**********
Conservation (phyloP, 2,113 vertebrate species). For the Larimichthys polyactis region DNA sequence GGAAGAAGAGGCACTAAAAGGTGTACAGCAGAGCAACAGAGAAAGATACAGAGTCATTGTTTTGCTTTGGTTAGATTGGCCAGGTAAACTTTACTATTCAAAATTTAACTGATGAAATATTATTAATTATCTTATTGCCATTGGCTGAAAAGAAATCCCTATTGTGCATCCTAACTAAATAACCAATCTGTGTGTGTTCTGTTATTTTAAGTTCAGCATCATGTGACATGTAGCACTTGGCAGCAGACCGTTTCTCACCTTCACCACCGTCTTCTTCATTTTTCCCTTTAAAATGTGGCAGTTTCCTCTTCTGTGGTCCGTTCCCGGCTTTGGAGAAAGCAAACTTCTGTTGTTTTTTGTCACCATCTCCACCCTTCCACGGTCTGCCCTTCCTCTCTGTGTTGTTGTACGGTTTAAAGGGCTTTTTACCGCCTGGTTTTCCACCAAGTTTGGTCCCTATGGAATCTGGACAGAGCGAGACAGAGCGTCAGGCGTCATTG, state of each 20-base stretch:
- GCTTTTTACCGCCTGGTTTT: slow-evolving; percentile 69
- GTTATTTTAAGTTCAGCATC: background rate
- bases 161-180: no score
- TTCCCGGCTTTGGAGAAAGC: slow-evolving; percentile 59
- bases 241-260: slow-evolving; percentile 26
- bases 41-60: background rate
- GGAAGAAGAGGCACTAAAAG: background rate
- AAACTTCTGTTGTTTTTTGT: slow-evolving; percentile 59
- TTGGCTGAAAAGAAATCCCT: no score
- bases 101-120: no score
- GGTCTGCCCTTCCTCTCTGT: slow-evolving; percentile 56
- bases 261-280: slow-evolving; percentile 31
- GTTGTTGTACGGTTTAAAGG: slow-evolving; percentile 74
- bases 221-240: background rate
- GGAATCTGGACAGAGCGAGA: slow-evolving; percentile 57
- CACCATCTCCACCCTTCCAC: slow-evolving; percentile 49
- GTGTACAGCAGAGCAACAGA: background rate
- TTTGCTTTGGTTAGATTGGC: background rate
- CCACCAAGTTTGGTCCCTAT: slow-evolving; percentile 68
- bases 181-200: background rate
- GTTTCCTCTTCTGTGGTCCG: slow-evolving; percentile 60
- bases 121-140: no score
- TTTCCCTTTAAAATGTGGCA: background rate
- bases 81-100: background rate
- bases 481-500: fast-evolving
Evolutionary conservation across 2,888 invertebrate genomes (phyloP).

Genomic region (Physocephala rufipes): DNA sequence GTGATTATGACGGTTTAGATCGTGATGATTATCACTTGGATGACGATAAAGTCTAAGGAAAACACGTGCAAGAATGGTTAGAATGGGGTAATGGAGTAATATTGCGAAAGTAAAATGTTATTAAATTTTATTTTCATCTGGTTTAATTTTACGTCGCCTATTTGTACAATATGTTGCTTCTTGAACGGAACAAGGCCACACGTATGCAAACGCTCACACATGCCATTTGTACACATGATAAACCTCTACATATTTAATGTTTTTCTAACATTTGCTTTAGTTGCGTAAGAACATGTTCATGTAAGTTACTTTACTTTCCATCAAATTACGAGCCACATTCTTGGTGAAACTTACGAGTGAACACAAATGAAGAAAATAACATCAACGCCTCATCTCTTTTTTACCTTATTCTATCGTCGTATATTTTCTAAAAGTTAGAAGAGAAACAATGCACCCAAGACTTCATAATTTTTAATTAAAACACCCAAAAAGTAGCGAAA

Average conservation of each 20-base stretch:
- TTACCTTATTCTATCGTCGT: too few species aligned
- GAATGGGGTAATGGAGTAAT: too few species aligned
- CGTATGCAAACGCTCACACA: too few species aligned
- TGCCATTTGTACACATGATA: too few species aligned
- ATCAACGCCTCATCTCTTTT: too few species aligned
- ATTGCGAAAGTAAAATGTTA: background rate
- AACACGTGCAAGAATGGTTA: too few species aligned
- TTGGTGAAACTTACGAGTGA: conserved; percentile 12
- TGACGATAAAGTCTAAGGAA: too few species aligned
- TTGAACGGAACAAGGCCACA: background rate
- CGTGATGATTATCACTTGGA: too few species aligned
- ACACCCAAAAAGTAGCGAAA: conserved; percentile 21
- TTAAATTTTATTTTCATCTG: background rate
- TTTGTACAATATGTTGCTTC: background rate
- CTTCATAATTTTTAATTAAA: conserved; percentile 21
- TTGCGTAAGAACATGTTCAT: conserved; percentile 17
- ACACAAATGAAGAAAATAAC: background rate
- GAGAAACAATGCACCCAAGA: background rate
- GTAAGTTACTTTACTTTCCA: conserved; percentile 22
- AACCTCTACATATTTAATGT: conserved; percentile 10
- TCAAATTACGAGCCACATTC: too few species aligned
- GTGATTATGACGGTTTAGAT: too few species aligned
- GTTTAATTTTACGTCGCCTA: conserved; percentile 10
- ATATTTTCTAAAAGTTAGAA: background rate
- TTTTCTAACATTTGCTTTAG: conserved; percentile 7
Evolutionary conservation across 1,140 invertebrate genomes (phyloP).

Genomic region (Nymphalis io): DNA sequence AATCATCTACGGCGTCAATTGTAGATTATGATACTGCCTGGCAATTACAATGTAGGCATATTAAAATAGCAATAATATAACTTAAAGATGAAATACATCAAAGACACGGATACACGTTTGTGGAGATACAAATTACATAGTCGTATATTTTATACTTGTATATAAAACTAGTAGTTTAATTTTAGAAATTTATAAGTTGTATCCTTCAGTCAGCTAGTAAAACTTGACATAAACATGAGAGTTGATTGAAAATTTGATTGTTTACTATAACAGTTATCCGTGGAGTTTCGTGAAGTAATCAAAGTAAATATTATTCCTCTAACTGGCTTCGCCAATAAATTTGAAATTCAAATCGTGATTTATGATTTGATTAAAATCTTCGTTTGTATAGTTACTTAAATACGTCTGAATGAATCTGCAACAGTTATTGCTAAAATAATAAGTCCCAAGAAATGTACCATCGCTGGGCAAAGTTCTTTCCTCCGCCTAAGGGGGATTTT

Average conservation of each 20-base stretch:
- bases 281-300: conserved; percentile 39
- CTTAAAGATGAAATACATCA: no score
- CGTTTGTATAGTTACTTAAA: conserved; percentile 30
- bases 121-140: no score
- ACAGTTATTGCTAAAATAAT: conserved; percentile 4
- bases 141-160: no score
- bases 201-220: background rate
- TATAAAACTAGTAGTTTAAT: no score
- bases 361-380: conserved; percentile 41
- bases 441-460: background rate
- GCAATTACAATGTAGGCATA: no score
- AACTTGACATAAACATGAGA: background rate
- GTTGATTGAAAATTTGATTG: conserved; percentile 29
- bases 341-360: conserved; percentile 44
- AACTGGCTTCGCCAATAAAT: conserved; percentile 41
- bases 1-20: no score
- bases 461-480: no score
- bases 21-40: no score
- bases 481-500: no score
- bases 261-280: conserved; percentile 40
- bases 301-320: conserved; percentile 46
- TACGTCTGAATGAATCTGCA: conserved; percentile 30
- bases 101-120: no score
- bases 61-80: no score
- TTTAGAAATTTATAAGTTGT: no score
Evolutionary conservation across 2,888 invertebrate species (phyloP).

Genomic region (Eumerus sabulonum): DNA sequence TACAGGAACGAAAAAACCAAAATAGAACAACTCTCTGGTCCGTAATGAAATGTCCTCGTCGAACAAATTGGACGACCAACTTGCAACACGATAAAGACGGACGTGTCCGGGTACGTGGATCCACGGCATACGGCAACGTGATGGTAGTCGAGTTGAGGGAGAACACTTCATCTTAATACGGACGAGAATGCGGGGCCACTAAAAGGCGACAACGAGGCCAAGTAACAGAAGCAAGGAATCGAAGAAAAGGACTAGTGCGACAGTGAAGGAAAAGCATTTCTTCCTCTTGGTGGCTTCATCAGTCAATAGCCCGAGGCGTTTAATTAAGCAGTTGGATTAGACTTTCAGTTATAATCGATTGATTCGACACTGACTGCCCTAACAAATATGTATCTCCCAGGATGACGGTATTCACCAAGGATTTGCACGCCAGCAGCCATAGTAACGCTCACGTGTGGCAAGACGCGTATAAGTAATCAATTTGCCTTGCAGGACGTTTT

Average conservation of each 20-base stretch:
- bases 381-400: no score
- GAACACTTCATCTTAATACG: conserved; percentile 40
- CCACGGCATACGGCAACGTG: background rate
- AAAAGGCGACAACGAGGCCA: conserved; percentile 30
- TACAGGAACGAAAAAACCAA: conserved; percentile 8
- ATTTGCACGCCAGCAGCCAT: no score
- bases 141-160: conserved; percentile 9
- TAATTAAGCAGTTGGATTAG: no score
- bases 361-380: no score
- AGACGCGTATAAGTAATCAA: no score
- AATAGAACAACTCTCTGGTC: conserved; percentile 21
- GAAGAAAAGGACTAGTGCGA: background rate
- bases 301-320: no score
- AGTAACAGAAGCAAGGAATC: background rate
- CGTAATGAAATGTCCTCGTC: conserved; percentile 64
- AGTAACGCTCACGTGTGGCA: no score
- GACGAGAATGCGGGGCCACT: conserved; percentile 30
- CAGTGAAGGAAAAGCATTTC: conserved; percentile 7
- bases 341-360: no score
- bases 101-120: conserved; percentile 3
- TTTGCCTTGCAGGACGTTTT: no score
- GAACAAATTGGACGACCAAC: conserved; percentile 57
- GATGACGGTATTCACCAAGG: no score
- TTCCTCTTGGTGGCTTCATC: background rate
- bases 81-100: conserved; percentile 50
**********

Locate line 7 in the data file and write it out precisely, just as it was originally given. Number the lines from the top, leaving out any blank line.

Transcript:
- bases 41-60: background rate